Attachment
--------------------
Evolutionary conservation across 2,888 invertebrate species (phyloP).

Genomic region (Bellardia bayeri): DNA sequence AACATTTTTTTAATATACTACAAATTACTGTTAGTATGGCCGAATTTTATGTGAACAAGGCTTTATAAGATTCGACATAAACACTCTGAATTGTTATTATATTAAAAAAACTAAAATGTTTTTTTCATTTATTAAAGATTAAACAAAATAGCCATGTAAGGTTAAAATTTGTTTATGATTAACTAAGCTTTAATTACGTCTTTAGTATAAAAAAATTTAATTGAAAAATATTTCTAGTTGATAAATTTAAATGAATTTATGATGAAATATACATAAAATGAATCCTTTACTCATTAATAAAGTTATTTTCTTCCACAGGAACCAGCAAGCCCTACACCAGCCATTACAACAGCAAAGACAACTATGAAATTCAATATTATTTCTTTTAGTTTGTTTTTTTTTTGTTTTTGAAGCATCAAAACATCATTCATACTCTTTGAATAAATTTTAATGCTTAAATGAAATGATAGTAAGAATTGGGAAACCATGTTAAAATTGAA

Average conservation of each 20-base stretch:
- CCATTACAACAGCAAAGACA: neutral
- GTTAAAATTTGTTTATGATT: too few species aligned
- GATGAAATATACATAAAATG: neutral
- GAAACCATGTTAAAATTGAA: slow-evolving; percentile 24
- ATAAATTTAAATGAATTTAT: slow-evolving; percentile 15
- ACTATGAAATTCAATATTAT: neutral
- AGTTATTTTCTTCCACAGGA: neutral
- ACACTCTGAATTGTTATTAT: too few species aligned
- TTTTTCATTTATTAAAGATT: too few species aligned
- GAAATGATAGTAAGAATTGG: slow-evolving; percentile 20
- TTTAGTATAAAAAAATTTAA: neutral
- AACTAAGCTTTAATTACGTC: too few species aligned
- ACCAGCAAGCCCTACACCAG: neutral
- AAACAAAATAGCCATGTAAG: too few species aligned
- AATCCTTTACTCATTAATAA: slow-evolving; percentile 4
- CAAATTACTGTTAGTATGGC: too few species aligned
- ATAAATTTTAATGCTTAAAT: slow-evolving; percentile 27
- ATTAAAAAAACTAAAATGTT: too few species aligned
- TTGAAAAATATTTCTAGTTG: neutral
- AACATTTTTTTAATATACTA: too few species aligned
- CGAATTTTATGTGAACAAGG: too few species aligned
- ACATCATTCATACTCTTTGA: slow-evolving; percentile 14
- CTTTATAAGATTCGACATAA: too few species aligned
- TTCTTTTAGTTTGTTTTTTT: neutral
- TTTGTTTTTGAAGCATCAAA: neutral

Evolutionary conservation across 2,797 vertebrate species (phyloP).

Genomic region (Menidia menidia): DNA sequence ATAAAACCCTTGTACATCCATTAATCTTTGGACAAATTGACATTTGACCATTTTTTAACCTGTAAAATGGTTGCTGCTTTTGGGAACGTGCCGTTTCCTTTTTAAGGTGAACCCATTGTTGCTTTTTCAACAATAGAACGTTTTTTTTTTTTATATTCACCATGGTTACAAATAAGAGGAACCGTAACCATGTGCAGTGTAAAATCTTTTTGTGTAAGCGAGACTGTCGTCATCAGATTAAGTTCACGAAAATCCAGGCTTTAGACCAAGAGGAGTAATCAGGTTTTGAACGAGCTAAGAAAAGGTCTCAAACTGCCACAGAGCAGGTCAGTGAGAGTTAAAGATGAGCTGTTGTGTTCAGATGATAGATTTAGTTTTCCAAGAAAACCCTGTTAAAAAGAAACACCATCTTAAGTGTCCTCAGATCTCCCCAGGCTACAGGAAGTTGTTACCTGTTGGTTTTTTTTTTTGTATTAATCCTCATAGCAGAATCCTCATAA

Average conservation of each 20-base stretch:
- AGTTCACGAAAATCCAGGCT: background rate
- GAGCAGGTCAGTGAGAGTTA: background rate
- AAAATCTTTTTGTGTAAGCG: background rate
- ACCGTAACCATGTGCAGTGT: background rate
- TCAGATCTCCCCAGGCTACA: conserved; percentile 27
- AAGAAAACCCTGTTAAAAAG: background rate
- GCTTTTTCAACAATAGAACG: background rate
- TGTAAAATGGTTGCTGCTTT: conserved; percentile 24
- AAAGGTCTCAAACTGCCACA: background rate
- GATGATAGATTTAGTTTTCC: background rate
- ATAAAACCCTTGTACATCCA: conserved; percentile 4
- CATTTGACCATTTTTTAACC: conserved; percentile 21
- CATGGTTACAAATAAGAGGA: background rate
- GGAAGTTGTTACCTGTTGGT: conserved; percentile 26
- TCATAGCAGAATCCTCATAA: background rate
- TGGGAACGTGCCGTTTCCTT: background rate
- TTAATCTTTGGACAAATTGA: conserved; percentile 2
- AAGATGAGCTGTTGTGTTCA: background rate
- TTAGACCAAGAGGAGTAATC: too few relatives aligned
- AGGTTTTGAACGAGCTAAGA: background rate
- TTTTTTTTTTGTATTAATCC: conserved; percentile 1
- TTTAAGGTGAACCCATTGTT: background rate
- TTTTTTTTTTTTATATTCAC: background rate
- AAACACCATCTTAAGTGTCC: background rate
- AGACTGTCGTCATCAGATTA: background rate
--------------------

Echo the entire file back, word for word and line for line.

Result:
Evolutionary conservation across 2,888 invertebrate species (phyloP).

Genomic region (Bellardia bayeri): DNA sequence AACATTTTTTTAATATACTACAAATTACTGTTAGTATGGCCGAATTTTATGTGAACAAGGCTTTATAAGATTCGACATAAACACTCTGAATTGTTATTATATTAAAAAAACTAAAATGTTTTTTTCATTTATTAAAGATTAAACAAAATAGCCATGTAAGGTTAAAATTTGTTTATGATTAACTAAGCTTTAATTACGTCTTTAGTATAAAAAAATTTAATTGAAAAATATTTCTAGTTGATAAATTTAAATGAATTTATGATGAAATATACATAAAATGAATCCTTTACTCATTAATAAAGTTATTTTCTTCCACAGGAACCAGCAAGCCCTACACCAGCCATTACAACAGCAAAGACAACTATGAAATTCAATATTATTTCTTTTAGTTTGTTTTTTTTTTGTTTTTGAAGCATCAAAACATCATTCATACTCTTTGAATAAATTTTAATGCTTAAATGAAATGATAGTAAGAATTGGGAAACCATGTTAAAATTGAA

Average conservation of each 20-base stretch:
- CCATTACAACAGCAAAGACA: neutral
- GTTAAAATTTGTTTATGATT: too few species aligned
- GATGAAATATACATAAAATG: neutral
- GAAACCATGTTAAAATTGAA: slow-evolving; percentile 24
- ATAAATTTAAATGAATTTAT: slow-evolving; percentile 15
- ACTATGAAATTCAATATTAT: neutral
- AGTTATTTTCTTCCACAGGA: neutral
- ACACTCTGAATTGTTATTAT: too few species aligned
- TTTTTCATTTATTAAAGATT: too few species aligned
- GAAATGATAGTAAGAATTGG: slow-evolving; percentile 20
- TTTAGTATAAAAAAATTTAA: neutral
- AACTAAGCTTTAATTACGTC: too few species aligned
- ACCAGCAAGCCCTACACCAG: neutral
- AAACAAAATAGCCATGTAAG: too few species aligned
- AATCCTTTACTCATTAATAA: slow-evolving; percentile 4
- CAAATTACTGTTAGTATGGC: too few species aligned
- ATAAATTTTAATGCTTAAAT: slow-evolving; percentile 27
- ATTAAAAAAACTAAAATGTT: too few species aligned
- TTGAAAAATATTTCTAGTTG: neutral
- AACATTTTTTTAATATACTA: too few species aligned
- CGAATTTTATGTGAACAAGG: too few species aligned
- ACATCATTCATACTCTTTGA: slow-evolving; percentile 14
- CTTTATAAGATTCGACATAA: too few species aligned
- TTCTTTTAGTTTGTTTTTTT: neutral
- TTTGTTTTTGAAGCATCAAA: neutral

Evolutionary conservation across 2,797 vertebrate species (phyloP).

Genomic region (Menidia menidia): DNA sequence ATAAAACCCTTGTACATCCATTAATCTTTGGACAAATTGACATTTGACCATTTTTTAACCTGTAAAATGGTTGCTGCTTTTGGGAACGTGCCGTTTCCTTTTTAAGGTGAACCCATTGTTGCTTTTTCAACAATAGAACGTTTTTTTTTTTTATATTCACCATGGTTACAAATAAGAGGAACCGTAACCATGTGCAGTGTAAAATCTTTTTGTGTAAGCGAGACTGTCGTCATCAGATTAAGTTCACGAAAATCCAGGCTTTAGACCAAGAGGAGTAATCAGGTTTTGAACGAGCTAAGAAAAGGTCTCAAACTGCCACAGAGCAGGTCAGTGAGAGTTAAAGATGAGCTGTTGTGTTCAGATGATAGATTTAGTTTTCCAAGAAAACCCTGTTAAAAAGAAACACCATCTTAAGTGTCCTCAGATCTCCCCAGGCTACAGGAAGTTGTTACCTGTTGGTTTTTTTTTTTGTATTAATCCTCATAGCAGAATCCTCATAA

Average conservation of each 20-base stretch:
- AGTTCACGAAAATCCAGGCT: background rate
- GAGCAGGTCAGTGAGAGTTA: background rate
- AAAATCTTTTTGTGTAAGCG: background rate
- ACCGTAACCATGTGCAGTGT: background rate
- TCAGATCTCCCCAGGCTACA: conserved; percentile 27
- AAGAAAACCCTGTTAAAAAG: background rate
- GCTTTTTCAACAATAGAACG: background rate
- TGTAAAATGGTTGCTGCTTT: conserved; percentile 24
- AAAGGTCTCAAACTGCCACA: background rate
- GATGATAGATTTAGTTTTCC: background rate
- ATAAAACCCTTGTACATCCA: conserved; percentile 4
- CATTTGACCATTTTTTAACC: conserved; percentile 21
- CATGGTTACAAATAAGAGGA: background rate
- GGAAGTTGTTACCTGTTGGT: conserved; percentile 26
- TCATAGCAGAATCCTCATAA: background rate
- TGGGAACGTGCCGTTTCCTT: background rate
- TTAATCTTTGGACAAATTGA: conserved; percentile 2
- AAGATGAGCTGTTGTGTTCA: background rate
- TTAGACCAAGAGGAGTAATC: too few relatives aligned
- AGGTTTTGAACGAGCTAAGA: background rate
- TTTTTTTTTTGTATTAATCC: conserved; percentile 1
- TTTAAGGTGAACCCATTGTT: background rate
- TTTTTTTTTTTTATATTCAC: background rate
- AAACACCATCTTAAGTGTCC: background rate
- AGACTGTCGTCATCAGATTA: background rate